The Tesla CEO’s suggestion that devices used for casting ballots can be “hacked” has come under scrutiny in world’s largest democracy  FILE PHOTO. Elon Musk attends the 10th Annual Breakthrough Prize Ceremony at Academy Museum of Motion Pictures on April 13, 2024 in Los Angeles, California. © JC Olivera/WireImage

Tesla CEO Elon Musk has triggered backlash in India over his take on electronic voting machines (EVMs). The country of 1.4 billion people recently wrapped up its general election, in which 640 million Indians voted, primarily using EVMs.

Musk claimed on Saturday that electronic voting machines should be “eliminated.”

“The risk of being hacked by humans or AI, while small, is still too high,” he posted on X (formerly Twitter). He was responding to a post by US presidential candidate Robert F. Kennedy Jr, who had pointed to an Associated Press report suggesting that Puerto Rico’s primary elections had experienced voting irregularities related to electronic voting machines. However, Musk’s post reignited an old debate in India.

“This is a huge sweeping generalization statement that implies no one can build secure digital hardware,” said Rajeev Chandrasekhar, who served as minister of state at India’s Ministry of Electronics and Information Technology in the last Modi-led government.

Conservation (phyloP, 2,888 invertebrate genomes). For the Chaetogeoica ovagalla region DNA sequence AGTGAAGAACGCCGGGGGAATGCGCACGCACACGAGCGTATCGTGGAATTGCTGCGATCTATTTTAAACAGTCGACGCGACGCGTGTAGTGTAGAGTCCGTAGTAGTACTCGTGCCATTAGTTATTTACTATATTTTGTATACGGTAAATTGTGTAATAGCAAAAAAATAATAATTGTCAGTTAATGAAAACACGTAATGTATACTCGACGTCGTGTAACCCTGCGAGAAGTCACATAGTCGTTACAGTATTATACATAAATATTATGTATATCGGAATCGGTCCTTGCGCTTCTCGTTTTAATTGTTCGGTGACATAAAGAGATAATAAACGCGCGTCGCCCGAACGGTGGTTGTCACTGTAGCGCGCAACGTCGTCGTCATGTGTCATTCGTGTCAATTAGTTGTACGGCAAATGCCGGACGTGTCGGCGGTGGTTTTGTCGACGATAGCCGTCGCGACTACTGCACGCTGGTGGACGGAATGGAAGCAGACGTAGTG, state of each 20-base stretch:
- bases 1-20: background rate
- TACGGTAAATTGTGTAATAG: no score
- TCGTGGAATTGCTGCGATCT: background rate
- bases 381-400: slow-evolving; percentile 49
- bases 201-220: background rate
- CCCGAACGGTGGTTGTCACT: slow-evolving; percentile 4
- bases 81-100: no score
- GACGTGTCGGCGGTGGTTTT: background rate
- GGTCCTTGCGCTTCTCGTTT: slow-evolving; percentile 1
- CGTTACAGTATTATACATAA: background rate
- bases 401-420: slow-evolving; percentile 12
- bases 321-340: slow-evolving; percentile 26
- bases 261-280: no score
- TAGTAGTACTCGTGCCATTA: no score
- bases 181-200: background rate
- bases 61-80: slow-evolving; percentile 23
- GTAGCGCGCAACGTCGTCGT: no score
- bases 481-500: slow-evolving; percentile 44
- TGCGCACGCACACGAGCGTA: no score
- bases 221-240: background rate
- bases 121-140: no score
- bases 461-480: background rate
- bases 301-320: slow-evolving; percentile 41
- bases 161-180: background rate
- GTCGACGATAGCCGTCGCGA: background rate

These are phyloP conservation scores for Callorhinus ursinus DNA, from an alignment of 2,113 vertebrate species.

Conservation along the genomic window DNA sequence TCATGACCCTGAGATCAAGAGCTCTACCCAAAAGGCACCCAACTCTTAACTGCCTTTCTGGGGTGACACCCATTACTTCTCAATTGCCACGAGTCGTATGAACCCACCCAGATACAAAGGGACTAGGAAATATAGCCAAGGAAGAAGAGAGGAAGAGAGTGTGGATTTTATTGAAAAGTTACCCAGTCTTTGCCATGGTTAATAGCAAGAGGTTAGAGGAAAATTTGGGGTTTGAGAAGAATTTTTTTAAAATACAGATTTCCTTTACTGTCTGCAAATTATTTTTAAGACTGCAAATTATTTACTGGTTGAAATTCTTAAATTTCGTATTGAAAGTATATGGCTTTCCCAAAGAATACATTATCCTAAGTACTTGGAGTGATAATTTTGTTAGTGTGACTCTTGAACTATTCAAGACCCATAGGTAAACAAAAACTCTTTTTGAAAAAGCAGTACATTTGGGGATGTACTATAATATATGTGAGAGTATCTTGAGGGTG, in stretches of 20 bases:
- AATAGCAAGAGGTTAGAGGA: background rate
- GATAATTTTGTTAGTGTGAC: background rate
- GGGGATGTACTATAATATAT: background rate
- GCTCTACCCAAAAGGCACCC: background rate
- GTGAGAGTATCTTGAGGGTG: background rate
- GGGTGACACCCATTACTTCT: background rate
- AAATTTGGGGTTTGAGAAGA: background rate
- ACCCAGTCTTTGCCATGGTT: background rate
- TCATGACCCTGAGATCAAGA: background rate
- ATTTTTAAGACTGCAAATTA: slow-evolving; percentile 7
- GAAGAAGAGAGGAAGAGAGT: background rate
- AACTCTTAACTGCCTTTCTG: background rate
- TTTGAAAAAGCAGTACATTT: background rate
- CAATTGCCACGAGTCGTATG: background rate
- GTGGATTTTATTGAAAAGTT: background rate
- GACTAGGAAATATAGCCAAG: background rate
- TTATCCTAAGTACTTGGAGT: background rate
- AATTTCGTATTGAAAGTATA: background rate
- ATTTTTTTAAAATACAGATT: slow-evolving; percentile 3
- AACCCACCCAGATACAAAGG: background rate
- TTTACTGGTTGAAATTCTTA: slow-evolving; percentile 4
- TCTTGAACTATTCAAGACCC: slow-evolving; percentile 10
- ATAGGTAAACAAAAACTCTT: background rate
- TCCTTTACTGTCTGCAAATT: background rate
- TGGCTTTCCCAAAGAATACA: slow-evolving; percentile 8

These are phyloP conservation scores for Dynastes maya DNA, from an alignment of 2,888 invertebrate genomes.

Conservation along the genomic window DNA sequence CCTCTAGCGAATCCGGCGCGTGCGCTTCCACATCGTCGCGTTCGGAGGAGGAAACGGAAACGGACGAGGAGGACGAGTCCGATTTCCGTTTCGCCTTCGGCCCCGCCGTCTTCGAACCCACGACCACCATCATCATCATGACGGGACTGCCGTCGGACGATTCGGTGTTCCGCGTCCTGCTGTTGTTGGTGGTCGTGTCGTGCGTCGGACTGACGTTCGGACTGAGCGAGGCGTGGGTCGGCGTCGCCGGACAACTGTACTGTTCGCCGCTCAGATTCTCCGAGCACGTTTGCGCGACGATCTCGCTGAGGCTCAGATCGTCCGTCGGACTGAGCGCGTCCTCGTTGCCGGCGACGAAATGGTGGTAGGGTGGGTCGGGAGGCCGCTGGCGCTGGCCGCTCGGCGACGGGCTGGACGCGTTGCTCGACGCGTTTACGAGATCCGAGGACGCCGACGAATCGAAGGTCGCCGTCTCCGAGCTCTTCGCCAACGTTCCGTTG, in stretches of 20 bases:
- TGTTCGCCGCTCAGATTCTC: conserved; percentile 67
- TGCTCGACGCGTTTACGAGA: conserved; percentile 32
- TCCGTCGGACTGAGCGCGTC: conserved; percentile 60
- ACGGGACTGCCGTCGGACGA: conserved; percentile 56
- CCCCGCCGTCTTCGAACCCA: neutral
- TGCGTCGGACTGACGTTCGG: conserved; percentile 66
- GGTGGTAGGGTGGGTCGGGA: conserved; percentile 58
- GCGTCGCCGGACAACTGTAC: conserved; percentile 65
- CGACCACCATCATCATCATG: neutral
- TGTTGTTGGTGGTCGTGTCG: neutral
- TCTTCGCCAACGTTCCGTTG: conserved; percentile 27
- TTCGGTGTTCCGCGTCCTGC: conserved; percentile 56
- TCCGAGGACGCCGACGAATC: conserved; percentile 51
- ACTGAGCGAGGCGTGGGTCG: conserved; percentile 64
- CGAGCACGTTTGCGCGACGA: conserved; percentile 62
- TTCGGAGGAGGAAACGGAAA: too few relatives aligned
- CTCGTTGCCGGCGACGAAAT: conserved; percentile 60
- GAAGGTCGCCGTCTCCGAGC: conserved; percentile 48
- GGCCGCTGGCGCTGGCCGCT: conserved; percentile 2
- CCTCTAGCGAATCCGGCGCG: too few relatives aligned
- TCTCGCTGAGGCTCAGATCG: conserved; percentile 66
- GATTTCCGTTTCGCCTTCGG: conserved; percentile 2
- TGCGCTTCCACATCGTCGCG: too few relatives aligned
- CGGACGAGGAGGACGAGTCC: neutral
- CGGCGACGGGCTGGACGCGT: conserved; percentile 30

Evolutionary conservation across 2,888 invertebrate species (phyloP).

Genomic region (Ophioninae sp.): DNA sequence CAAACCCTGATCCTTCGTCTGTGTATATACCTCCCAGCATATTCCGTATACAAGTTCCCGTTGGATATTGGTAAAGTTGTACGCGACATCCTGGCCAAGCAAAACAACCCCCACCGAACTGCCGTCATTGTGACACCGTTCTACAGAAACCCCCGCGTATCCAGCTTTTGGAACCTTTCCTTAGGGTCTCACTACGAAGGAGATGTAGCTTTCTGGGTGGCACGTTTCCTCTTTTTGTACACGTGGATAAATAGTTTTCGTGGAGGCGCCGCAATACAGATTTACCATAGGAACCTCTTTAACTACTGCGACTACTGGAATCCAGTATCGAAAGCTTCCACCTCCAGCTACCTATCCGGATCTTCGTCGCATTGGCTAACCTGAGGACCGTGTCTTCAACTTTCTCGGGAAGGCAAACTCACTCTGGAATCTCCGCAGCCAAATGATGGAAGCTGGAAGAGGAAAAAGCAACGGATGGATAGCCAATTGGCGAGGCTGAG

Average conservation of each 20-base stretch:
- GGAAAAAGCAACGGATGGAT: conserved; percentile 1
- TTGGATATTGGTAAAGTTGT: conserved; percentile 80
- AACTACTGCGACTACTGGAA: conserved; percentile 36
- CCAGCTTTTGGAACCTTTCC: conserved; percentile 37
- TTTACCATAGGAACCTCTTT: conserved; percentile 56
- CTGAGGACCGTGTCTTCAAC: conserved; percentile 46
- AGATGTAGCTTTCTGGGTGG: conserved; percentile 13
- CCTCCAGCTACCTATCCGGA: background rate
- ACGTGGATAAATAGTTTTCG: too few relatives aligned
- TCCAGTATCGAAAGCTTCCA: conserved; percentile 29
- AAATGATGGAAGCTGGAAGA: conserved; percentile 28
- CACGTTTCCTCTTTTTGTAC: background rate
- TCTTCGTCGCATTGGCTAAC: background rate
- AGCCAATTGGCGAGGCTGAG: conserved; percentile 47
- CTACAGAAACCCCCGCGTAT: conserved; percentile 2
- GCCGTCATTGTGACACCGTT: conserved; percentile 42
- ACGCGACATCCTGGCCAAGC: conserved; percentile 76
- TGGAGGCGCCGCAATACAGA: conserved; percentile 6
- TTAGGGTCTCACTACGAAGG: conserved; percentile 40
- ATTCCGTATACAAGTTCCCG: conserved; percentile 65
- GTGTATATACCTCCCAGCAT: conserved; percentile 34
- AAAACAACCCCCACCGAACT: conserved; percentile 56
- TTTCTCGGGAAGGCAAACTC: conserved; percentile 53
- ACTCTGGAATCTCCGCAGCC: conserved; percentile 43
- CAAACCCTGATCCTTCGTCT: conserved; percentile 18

Chandrasekhar, who is a prominent member of India’s ruling Bharatiya Janata Party (BJP), suggested that devices used in the US may be connected to the internet and would therefore be vulnerable. However, EVMs used in India are “custom-designed to do a simple job.” These devices are “isolated” from any network and “factory programmed controllers that cannot be reprogrammed,” claimed the former minister.

Prominent Indian author and retired government officer Sanjay Dixit also joined in the debate, offering $1 million to Musk to prove that the country’s voting machines could be hacked. “If you hack it successfully, give you a million dollars, if you fail, you pay,” Dixit wrote on X.

Indian EVMs, which replaced paper ballots in 2004, have triggered intense debate on many occasions, particularly during general elections, when they were blamed for unfavorable results by losing parties.

Rahul Gandhi, the leader of the Indian National Congress, the country’s largest opposition party, backed Musk’s statement, claiming that EVMs in India are a “black box” that nobody is allowed to scrutinize. India’s Election Commission must either ensure complete transparency in relation to the machines and processes, or abolish them, Gandhi said.

Akhilesh Yadav, the leader of the Samajwadi Party, a key ally of the Congress, also questioned the credibility of EVMs, and demanded that all future elections should be conducted using ballot papers.

Notably, when the BJP lost an election to the Congress-led United Progressive Alliance (UPA) in the past, it also attributed the loss to “EVM fraud.”

In April, India’s Supreme Court cautioned against doubting the efficiency of India’s voting system, including the reliability of EVMs. The court heard a number of petitions that suggested using paper ballots, citing examples from European countries. In response, Sanjiv Khanna, one of the justices presiding over the case, said: “We have our own system. It’s working well.”

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